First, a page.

The News: Industrial Returns Stand Best Shot
- Jan 20, 2009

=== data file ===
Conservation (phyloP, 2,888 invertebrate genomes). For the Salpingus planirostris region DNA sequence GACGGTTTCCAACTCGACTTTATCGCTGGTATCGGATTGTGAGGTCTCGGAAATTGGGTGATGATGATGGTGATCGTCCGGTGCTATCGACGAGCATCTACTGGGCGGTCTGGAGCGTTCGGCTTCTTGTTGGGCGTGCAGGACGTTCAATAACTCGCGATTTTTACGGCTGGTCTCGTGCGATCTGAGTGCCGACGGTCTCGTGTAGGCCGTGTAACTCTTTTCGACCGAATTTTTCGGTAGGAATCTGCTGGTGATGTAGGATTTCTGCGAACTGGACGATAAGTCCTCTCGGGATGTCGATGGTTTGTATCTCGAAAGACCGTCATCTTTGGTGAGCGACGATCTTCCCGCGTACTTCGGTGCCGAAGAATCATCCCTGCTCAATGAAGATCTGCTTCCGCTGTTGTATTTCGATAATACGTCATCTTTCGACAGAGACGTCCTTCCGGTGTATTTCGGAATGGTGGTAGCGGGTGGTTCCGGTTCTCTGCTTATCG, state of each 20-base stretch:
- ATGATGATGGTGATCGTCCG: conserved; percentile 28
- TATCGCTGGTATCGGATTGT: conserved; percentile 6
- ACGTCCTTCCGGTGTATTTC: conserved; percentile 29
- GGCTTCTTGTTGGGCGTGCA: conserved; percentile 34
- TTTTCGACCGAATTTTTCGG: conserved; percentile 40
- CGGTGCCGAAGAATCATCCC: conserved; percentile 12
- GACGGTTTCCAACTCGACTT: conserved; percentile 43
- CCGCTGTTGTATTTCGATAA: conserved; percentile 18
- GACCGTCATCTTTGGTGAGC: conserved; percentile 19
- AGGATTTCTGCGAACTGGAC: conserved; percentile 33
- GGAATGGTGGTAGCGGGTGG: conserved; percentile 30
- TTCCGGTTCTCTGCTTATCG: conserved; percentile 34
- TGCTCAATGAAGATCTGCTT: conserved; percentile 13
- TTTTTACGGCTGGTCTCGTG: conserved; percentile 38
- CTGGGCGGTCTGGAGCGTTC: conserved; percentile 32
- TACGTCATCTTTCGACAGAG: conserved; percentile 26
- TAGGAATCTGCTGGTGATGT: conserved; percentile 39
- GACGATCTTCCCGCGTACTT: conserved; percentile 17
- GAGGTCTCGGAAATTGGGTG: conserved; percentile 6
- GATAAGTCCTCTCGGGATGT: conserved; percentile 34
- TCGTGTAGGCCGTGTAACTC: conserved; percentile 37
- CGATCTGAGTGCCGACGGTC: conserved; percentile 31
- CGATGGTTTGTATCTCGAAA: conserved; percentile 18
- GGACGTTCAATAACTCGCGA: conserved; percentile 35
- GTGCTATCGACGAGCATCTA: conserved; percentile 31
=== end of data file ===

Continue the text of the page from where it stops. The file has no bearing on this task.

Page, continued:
Although the sector’s returns fell considerably below their historic levels during 2008, industrial properties continued to outperform other major commercial real estate categories, RREEF Research concluded in a recently updated report. However, the sector will have to wait until 2010 for an upswing in growth, given a global economy that has weakened considerably during the past year.RREEF, an affiliate of the Deutsche Bank Group, presented its outlook in a revised version of a February 2008 report on commercial real estate investment. Highlighting changes that have affected the industrial sector over the past year, RREEF analysts updated statistics and commentary in the report’s margins.The industrial sector managed returns ranging between 1 and 3 percent last year—lower than the sector’s 10.7 percent historic average but still enough to lead the apartment, office and retail sectors. On the whole, industrial supply remains balanced, according to RREEF’s updated assessment. However, “slowing Asian economies (and) negative business spending will impair (the) demand side.” Nationwide, 160 million square feet of new supply came online last year, outstripping the 66 million square feet of net absorption by a considerable margin. That trend contributed to an increase in the national industrial vacancy rate from 9.4 percent to 11.1 percent by the end of the year.A year ago, RREEF reported that a trend driving industrial development, demand for increasingly large floor plates in distribution facilities, was winding down. “Now this segment is in distress,” the update confirmed. IT and biotechnology benefited hubs like San Jose, Austin, Seattle, Boston and Washington, D.C., during the first half of the year, but that help began to fade along with the global economy during the third quarter of 2008.Looking past the current crisis, RREEF’s analysts stood by their upbeat long-term projections for the major ports it mentioned in February 2008. Southern California, the San Francisco Bay Area, Seattle, Greater New York City and South Florida are the most desired points of entry from Asia, Europe and the Americas. RREEF also cited Atlanta, Houston, Charlotte and Chicago as attractive alternatives to busy West Coast ports. That trend, in turn, has come about primarily thanks to the emergence of several ports as East Coast entry points from Asia: Savannah, Ga.; Norfolk, Va.; Charleston, S.C.; Houston.